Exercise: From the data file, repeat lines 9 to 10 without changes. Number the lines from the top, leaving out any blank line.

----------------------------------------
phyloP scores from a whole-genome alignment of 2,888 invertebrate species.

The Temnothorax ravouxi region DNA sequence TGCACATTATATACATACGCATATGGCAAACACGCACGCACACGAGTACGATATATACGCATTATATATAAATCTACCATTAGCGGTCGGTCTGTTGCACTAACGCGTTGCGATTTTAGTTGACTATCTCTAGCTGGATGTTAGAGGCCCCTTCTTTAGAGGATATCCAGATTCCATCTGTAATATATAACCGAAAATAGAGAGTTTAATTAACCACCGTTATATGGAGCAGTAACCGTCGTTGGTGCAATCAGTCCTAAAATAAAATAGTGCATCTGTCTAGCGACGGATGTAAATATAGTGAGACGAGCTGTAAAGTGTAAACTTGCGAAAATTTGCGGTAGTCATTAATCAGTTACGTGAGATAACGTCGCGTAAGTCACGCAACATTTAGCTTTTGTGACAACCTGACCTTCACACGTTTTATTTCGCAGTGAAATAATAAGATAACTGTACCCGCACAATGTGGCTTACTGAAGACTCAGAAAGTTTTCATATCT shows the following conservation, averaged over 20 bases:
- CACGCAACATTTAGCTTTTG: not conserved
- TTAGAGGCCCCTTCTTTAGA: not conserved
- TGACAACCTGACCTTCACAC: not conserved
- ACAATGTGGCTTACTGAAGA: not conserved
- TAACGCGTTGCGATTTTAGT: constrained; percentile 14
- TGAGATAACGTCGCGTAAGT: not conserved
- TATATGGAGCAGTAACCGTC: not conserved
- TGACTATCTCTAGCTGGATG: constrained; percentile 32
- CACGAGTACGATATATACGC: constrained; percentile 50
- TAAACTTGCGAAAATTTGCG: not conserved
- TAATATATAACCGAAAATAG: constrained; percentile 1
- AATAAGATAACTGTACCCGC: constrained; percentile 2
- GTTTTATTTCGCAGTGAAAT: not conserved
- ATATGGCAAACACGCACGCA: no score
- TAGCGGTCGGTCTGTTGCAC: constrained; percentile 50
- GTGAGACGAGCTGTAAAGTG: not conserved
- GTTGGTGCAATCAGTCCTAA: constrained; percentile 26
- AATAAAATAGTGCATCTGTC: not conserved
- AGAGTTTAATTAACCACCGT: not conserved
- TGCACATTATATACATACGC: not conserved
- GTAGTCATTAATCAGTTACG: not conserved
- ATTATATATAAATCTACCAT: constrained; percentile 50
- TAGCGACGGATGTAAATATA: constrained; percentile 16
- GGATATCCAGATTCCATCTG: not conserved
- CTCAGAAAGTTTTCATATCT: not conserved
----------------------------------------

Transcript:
- TATATGGAGCAGTAACCGTC: not conserved
- TGACTATCTCTAGCTGGATG: constrained; percentile 32